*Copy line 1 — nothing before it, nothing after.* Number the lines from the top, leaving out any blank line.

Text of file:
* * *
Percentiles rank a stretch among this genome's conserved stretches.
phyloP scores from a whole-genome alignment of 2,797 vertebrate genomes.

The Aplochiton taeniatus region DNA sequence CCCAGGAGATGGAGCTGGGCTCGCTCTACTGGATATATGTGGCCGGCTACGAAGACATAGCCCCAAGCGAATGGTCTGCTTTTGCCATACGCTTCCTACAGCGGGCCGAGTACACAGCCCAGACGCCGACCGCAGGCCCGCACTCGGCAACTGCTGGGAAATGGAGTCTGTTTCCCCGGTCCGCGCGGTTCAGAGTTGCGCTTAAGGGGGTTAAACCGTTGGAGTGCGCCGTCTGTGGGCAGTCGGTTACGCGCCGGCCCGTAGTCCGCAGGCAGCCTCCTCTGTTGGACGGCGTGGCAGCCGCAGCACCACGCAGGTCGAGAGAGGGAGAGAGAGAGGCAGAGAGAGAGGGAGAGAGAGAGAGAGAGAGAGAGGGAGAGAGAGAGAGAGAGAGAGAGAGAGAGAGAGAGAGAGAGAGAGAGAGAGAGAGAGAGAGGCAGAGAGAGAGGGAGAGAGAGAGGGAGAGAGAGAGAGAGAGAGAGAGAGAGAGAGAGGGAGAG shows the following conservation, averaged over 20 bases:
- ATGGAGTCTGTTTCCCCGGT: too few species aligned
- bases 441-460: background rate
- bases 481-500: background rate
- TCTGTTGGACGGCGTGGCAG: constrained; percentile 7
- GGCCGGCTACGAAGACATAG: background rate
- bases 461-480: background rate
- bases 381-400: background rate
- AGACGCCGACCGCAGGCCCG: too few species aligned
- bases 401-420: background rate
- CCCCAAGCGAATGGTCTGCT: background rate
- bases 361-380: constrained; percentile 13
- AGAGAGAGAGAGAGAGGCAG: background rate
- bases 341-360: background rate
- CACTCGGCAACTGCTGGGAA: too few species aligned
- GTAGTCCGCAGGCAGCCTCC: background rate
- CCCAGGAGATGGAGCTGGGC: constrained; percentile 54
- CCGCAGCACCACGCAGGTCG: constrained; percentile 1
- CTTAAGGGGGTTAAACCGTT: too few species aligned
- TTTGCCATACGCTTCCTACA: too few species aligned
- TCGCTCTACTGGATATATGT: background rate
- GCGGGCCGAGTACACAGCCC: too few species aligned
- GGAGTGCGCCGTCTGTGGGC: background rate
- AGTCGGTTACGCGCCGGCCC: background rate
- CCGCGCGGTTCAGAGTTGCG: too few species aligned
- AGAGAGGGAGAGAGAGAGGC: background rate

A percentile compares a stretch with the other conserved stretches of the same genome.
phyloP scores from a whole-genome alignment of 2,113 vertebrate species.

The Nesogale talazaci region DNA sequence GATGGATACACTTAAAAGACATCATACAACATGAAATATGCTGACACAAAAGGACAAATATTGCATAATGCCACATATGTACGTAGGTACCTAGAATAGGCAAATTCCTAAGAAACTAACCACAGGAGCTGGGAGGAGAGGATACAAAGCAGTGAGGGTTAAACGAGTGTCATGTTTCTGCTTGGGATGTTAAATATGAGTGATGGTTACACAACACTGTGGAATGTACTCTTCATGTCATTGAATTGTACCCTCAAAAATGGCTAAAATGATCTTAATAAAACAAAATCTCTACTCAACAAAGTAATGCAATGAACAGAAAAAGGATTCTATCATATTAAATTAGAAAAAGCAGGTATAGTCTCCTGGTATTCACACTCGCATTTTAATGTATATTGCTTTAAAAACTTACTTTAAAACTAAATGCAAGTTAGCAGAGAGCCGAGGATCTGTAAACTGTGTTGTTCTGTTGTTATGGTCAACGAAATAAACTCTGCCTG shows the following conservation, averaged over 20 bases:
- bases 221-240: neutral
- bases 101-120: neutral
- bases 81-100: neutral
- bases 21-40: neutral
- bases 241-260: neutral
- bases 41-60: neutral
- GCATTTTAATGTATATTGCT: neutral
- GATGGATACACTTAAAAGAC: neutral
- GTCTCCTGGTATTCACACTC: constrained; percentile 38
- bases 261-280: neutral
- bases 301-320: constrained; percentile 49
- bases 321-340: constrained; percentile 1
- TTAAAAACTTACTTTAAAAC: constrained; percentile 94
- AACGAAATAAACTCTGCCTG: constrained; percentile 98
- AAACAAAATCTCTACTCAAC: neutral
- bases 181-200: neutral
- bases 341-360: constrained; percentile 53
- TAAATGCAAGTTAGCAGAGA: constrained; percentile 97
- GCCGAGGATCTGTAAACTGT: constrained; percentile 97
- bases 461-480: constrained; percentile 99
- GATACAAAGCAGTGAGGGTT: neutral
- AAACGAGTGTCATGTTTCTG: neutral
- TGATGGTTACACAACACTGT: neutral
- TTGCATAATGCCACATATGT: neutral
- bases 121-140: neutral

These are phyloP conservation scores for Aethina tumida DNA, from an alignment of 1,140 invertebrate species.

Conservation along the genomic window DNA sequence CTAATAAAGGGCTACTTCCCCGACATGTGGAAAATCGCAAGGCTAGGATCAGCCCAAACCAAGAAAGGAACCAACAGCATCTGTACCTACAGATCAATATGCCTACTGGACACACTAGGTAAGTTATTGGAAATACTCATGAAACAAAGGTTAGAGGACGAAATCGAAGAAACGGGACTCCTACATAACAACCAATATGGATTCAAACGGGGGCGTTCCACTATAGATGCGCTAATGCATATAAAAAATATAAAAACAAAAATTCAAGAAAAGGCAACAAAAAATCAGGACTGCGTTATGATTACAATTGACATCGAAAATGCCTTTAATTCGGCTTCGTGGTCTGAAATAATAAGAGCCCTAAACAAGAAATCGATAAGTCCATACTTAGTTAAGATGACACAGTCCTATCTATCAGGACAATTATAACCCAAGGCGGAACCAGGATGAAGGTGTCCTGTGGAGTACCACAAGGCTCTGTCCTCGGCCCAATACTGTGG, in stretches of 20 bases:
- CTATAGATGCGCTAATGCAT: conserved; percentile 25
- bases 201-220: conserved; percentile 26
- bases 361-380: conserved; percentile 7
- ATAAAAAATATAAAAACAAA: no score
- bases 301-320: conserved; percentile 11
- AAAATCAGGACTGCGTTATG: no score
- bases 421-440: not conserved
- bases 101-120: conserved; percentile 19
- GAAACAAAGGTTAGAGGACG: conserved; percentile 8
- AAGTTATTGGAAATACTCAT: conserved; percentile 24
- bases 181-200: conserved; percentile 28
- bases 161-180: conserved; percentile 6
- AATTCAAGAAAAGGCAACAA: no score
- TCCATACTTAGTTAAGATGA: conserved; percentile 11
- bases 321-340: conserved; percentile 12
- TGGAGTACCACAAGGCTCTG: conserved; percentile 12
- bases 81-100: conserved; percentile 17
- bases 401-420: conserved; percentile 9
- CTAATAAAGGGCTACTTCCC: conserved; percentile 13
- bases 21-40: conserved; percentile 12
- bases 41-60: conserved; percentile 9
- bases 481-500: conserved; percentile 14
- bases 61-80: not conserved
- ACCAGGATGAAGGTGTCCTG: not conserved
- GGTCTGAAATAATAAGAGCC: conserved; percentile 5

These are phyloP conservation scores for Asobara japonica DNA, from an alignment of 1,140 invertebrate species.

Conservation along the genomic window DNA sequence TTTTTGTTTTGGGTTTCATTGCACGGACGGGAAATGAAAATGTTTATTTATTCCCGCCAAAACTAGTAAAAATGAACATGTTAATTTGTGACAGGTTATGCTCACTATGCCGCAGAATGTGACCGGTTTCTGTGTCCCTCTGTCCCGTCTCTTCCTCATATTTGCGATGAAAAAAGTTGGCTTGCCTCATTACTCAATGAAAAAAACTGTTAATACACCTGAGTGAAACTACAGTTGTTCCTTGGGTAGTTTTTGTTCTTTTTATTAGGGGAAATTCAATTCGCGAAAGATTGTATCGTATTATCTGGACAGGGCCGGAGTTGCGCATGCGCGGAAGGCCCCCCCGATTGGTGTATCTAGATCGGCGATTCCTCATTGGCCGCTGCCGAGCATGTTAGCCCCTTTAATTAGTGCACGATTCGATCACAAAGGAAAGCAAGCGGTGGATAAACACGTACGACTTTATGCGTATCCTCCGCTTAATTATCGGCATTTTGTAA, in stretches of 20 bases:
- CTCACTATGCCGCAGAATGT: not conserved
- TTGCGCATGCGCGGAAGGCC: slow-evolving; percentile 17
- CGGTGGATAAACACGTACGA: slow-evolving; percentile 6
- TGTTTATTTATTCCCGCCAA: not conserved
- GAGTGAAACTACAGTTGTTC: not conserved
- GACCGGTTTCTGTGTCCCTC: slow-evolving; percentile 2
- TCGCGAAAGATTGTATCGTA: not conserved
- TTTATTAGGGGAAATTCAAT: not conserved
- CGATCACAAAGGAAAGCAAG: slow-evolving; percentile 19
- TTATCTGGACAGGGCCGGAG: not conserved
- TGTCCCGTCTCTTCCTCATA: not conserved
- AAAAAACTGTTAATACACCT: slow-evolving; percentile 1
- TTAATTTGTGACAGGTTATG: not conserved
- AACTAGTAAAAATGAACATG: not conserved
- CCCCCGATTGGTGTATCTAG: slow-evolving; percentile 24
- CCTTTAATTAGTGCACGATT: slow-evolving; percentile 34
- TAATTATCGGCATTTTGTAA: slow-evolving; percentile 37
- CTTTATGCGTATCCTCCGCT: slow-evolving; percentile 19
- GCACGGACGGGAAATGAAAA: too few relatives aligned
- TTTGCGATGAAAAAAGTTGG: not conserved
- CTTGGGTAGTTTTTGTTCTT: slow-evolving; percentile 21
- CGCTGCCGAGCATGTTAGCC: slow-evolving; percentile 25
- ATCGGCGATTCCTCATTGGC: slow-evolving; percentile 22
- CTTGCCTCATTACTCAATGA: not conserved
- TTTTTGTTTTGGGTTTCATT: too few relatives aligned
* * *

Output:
Percentiles rank a stretch among this genome's conserved stretches.